Distance: 18km, Ascent: 1260m, Solo
See actual route in new window
We were away in the Southern Highlands for our first weekend away with Isabel, and I was able to sneak in a day's Munro bagging! Lynsey dropped me off at Lawers village at around 10:15am and I headed up the path alongside the Lawers Burn. Soon it started to rain so I donned waterproofs, which ensured the rain soon stopped!
After a brief break I headed up into the mist roughly following the line of a stream. After around 300m of ascent, the ground levelled out into a bog. In strengthening winds, I ascended the final 200m up to the summit of Meall Greigh (Munro). I dropped down the NE slopes a few metres to get out of the wind for lunch, where I was soon joined by a group of four other walkers.
Despite the strong winds, I decided to continue with my planned walk on the assumption that the wind would be become less strong as the ridge became much broader, which turned out to be correct. There was a reasonably clear path for much of the way, roughly following the line of fence; although it was somewhat vague through the boggier areas.
After a couple of km, I reached a bealach and started my ascent of Meall Garbh. I got buffeted by the wind quite a bit on the ascent, especially where the ridge narrowed, and the rain continued to fall relentlessly. I detoured off the path to visit a rocky knoll, which turned out not to be the summit. However, soon I did reach the true summit of Meall Garbh (Munro).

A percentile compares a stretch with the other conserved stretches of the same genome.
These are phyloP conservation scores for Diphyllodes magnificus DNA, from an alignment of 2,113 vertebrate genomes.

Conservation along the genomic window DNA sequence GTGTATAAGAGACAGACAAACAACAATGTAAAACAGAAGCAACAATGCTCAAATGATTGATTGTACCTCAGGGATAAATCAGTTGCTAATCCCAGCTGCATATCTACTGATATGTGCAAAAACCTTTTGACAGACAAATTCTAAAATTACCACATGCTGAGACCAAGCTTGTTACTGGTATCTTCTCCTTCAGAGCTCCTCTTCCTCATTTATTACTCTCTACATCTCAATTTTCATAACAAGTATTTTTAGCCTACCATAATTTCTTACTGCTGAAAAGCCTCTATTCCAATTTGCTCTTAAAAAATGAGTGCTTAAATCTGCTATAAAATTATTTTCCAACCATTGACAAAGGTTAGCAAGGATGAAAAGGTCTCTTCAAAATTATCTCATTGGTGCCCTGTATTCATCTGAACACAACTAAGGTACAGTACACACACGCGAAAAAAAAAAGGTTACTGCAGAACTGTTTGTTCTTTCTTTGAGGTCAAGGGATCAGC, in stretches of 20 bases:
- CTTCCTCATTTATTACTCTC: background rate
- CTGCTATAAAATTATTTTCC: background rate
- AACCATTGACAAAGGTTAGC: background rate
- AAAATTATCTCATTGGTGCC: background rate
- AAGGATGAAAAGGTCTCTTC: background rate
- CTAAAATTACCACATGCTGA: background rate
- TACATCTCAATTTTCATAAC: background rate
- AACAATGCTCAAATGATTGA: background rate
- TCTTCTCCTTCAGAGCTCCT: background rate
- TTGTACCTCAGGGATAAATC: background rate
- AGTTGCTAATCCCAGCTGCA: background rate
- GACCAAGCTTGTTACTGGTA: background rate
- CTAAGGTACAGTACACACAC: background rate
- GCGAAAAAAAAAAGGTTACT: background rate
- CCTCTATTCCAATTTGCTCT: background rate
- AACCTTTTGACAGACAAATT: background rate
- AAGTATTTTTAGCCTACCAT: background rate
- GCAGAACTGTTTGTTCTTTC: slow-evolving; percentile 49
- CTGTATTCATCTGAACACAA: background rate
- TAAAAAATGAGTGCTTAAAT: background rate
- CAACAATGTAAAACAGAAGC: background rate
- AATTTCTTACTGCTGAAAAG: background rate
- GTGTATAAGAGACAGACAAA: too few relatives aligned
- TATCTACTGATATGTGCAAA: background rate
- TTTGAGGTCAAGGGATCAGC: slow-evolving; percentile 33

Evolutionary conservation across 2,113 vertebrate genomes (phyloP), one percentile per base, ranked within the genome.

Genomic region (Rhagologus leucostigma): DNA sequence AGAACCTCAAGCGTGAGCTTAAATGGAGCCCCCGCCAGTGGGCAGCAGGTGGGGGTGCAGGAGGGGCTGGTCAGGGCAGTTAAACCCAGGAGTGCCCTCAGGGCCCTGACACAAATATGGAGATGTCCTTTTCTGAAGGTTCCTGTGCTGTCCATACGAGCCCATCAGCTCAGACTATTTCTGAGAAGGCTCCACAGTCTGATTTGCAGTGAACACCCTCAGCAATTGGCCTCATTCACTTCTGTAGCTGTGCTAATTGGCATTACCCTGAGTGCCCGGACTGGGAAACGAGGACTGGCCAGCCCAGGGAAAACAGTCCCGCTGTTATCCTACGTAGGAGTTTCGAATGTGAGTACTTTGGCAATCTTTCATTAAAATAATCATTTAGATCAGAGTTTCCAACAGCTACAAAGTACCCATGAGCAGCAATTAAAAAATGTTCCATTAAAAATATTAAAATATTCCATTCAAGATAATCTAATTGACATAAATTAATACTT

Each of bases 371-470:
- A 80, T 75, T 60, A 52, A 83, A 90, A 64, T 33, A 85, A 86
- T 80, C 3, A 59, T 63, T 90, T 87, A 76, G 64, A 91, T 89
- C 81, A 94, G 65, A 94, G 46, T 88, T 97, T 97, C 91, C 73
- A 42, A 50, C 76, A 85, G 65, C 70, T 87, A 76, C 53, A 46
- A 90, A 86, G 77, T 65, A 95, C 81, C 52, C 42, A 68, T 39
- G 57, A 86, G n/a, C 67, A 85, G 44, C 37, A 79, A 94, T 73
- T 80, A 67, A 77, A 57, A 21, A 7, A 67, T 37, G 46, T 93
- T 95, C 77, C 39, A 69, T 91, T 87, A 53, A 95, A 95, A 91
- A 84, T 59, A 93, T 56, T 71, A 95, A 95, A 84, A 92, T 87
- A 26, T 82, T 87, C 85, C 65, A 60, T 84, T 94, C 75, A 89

After a quick break, I continued along the SW ridge from Meall Garbh. After descending to a bealach, I then ascended the steep slopes of An Stuc, which involved occassional bits of easy scrambling. There seemed to be several different well worn routes up the craggy slope that I could make out in the mist. Soon I was on the summit of of An Stuc (Munro), stopping for another quick break.
I descended to the bealach to the south of An Stuc, where I had to decide whether to continue to Ben Lawers or whether to descend. As it was now 3:30pm and the weather was still vile, I decided that I would descend. There was a faint path descending from the bealach, which I followed, but it soon petered out so I picked a route down staying close to the stream. The stream went over a few waterfalls where the ground became craggy, but I was able to find a route down through the crags.
Eventually I reached Lochan nan Cat, where the mist began to clear. I followed the north shore to it's east end and then followed a faint path down to the head of the vehicle track. From there I followed the path alongside the Lawers Burn back to the A827 and thence back to the car, where I arrived just before 6pm.